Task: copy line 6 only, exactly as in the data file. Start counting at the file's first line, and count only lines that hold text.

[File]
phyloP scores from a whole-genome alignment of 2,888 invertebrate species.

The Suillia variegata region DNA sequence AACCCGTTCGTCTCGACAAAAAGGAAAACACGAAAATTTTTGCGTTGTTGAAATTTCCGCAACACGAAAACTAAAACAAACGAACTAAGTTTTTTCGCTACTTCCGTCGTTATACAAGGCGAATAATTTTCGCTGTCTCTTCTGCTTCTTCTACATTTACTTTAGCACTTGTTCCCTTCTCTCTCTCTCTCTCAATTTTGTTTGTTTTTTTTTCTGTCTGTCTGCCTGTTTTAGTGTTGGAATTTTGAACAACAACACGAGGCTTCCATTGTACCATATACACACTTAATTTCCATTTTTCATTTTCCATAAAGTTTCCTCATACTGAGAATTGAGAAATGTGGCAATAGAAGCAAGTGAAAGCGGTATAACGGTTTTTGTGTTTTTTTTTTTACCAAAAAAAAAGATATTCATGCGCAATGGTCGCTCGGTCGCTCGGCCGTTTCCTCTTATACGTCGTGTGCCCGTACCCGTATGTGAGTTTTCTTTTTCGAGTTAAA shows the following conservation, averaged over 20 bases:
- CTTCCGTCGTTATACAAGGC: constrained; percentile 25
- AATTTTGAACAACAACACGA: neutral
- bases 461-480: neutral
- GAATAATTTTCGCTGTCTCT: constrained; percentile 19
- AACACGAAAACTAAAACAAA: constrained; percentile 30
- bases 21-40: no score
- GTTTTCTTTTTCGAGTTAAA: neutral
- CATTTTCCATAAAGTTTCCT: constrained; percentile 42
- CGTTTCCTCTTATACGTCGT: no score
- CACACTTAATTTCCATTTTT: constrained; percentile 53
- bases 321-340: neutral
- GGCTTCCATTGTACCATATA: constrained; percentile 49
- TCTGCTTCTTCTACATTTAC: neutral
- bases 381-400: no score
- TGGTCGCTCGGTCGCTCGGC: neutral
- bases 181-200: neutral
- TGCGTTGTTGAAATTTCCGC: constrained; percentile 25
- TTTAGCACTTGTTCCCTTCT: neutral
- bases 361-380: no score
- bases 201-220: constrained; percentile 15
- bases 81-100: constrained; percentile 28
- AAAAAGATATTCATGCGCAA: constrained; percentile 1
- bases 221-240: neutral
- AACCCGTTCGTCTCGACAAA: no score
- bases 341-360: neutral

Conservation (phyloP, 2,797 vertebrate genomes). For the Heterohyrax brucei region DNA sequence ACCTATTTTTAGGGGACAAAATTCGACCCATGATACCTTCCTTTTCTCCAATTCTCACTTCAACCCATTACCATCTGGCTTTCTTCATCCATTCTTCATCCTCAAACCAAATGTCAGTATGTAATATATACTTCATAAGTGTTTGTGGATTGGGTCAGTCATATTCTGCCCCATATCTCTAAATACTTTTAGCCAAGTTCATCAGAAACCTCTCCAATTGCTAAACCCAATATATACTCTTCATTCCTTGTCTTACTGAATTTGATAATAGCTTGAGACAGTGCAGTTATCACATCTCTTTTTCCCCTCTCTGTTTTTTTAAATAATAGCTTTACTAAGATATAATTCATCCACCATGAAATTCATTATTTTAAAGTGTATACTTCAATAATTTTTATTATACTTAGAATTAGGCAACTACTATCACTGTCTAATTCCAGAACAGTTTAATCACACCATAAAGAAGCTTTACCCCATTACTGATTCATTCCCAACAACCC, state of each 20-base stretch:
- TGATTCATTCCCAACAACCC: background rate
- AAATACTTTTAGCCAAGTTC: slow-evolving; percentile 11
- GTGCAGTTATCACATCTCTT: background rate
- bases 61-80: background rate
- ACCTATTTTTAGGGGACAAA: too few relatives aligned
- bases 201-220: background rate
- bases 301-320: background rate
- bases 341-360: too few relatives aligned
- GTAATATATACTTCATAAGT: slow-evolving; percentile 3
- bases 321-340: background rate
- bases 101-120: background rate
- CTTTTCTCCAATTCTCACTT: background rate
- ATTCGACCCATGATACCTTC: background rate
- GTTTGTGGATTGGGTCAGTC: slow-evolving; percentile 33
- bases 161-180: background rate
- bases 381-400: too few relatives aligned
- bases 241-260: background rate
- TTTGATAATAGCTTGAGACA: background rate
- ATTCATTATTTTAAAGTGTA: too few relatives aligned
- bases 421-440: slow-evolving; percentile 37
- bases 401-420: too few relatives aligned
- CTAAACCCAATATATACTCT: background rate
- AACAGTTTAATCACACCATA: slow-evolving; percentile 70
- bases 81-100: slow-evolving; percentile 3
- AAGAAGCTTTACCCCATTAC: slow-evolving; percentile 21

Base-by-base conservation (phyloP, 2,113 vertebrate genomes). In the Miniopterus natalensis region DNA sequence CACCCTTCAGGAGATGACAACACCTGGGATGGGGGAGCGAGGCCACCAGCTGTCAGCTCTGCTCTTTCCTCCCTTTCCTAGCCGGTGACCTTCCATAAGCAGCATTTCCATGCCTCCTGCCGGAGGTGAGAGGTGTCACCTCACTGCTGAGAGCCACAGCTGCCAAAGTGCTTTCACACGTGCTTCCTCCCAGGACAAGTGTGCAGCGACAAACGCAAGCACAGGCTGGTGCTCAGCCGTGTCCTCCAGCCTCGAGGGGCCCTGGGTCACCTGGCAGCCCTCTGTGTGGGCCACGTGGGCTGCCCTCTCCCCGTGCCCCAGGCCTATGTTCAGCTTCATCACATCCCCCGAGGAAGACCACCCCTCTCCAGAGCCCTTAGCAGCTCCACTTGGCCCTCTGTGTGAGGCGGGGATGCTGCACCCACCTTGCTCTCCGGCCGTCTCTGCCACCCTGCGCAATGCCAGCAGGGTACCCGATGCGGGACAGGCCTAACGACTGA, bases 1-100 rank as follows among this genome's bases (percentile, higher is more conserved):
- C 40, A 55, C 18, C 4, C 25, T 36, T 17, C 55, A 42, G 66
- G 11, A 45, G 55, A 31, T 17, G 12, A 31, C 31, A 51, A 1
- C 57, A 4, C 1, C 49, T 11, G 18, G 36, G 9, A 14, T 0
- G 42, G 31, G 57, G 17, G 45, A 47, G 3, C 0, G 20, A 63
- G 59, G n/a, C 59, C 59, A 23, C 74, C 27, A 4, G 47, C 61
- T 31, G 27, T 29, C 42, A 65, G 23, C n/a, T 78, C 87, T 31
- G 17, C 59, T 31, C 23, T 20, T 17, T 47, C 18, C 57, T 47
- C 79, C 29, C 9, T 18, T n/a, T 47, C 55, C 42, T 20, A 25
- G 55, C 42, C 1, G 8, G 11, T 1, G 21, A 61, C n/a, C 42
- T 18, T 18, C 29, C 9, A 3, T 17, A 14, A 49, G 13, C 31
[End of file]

- GAATAATTTTCGCTGTCTCT: constrained; percentile 19